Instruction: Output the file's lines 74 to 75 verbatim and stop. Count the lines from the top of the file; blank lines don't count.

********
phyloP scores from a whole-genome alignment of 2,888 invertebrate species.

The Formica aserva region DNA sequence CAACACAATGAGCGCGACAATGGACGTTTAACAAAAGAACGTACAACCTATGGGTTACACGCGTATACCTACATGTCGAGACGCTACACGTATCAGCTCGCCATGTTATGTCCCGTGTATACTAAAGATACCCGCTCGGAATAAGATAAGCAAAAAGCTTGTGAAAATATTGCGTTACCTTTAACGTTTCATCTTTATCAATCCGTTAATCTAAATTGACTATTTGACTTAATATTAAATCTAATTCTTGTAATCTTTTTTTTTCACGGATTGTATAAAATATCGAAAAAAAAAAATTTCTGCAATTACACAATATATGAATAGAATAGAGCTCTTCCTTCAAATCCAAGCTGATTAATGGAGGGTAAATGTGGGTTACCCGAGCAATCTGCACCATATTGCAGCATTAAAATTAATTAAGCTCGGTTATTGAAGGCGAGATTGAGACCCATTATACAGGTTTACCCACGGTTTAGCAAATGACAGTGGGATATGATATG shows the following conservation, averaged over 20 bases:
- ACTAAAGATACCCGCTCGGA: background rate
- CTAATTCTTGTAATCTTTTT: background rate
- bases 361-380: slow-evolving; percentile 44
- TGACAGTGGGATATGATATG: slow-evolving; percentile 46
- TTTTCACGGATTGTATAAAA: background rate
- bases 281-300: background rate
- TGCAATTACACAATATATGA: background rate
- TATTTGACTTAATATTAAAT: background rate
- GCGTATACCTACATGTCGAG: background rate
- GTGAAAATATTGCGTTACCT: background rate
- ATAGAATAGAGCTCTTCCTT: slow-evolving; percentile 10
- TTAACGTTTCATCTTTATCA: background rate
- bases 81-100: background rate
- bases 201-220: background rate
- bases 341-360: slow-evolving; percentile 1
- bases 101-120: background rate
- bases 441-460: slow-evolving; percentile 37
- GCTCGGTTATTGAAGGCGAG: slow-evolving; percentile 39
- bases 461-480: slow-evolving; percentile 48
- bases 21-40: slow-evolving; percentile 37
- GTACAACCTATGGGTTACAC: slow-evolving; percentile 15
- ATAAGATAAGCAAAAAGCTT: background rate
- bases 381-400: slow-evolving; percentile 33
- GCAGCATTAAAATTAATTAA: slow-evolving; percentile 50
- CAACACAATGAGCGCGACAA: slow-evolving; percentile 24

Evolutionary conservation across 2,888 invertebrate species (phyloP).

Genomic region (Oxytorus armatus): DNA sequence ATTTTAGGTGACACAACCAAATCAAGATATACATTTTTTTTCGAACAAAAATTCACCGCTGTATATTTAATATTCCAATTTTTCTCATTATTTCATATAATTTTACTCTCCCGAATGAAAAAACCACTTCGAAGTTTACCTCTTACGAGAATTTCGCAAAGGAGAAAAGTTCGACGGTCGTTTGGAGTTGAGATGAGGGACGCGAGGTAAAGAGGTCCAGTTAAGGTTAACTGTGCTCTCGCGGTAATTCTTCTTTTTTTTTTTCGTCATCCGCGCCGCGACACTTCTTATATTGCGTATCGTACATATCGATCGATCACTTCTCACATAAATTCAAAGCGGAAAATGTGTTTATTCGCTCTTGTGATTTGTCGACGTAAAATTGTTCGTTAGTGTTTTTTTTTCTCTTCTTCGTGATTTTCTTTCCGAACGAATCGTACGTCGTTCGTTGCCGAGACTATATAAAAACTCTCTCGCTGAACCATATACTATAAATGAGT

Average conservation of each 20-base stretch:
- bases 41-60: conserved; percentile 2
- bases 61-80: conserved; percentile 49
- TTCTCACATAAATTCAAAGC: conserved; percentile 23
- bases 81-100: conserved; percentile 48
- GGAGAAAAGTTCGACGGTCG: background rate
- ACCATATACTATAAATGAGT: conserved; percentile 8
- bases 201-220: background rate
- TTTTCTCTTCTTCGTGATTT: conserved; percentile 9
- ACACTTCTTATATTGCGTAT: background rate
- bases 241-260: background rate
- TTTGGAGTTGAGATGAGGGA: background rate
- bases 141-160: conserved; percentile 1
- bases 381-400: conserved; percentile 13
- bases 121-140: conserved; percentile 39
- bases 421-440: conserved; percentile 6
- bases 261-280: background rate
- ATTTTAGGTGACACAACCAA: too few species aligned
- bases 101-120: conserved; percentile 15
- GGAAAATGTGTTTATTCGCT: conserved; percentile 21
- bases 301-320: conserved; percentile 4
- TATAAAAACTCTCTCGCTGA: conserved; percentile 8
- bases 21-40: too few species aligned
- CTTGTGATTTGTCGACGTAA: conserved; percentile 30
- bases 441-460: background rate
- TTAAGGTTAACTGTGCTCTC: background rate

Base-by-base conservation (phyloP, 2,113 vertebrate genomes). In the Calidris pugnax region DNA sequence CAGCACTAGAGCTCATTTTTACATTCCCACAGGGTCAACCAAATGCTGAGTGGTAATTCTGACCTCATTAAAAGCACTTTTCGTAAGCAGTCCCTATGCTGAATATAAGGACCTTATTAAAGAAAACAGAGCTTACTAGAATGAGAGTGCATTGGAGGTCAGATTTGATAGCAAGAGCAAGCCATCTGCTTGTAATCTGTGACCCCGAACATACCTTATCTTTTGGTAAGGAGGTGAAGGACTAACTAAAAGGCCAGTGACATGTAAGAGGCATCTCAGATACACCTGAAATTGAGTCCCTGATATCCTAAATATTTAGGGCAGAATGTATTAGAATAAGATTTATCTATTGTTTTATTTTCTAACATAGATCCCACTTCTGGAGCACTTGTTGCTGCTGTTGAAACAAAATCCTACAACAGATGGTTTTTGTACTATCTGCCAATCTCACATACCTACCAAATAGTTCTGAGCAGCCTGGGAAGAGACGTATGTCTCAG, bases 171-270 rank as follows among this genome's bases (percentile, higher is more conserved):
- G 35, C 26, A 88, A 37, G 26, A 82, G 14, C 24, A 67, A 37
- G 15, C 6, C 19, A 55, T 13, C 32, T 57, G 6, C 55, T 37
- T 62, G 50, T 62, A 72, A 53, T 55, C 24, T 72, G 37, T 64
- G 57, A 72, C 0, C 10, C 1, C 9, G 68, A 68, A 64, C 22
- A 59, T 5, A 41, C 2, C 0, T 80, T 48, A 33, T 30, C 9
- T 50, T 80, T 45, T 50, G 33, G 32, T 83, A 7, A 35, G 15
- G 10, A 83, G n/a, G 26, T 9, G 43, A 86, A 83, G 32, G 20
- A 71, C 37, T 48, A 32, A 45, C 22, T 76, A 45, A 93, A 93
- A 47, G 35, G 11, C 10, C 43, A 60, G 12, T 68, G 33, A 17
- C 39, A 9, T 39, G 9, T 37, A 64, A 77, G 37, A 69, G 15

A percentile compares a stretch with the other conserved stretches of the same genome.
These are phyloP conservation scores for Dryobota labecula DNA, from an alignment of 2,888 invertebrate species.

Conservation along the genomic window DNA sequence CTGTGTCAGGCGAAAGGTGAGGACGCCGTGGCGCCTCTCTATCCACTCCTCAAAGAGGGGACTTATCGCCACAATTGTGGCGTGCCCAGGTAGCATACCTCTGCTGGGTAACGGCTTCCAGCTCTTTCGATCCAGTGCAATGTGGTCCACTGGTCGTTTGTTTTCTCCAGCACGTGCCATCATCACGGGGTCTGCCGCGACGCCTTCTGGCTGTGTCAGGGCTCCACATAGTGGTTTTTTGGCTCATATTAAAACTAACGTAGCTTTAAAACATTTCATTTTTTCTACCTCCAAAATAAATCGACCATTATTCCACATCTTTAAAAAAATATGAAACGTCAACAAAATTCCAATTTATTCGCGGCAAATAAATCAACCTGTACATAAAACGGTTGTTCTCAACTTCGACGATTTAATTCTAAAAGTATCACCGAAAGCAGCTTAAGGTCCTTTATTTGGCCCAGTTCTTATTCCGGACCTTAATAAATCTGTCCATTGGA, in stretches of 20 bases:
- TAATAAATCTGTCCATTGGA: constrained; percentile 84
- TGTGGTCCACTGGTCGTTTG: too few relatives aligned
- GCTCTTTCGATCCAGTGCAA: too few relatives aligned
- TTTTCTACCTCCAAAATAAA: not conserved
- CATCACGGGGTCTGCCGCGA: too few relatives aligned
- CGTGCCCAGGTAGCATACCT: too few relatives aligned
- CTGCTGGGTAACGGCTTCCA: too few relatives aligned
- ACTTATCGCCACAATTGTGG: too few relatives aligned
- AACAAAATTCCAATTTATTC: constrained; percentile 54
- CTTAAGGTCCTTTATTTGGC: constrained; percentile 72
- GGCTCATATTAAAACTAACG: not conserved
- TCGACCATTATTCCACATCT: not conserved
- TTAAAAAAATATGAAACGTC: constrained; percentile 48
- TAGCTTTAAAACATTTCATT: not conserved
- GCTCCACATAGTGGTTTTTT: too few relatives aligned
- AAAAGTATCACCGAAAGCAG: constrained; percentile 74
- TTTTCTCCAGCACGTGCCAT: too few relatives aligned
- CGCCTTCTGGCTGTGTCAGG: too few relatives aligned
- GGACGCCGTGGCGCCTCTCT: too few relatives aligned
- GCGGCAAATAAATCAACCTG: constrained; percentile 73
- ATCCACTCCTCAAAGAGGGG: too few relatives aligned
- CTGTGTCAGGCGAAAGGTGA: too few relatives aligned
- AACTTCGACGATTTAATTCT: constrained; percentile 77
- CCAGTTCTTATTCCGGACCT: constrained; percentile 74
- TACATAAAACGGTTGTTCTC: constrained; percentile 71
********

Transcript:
- CATCACGGGGTCTGCCGCGA: too few relatives aligned
- CGTGCCCAGGTAGCATACCT: too few relatives aligned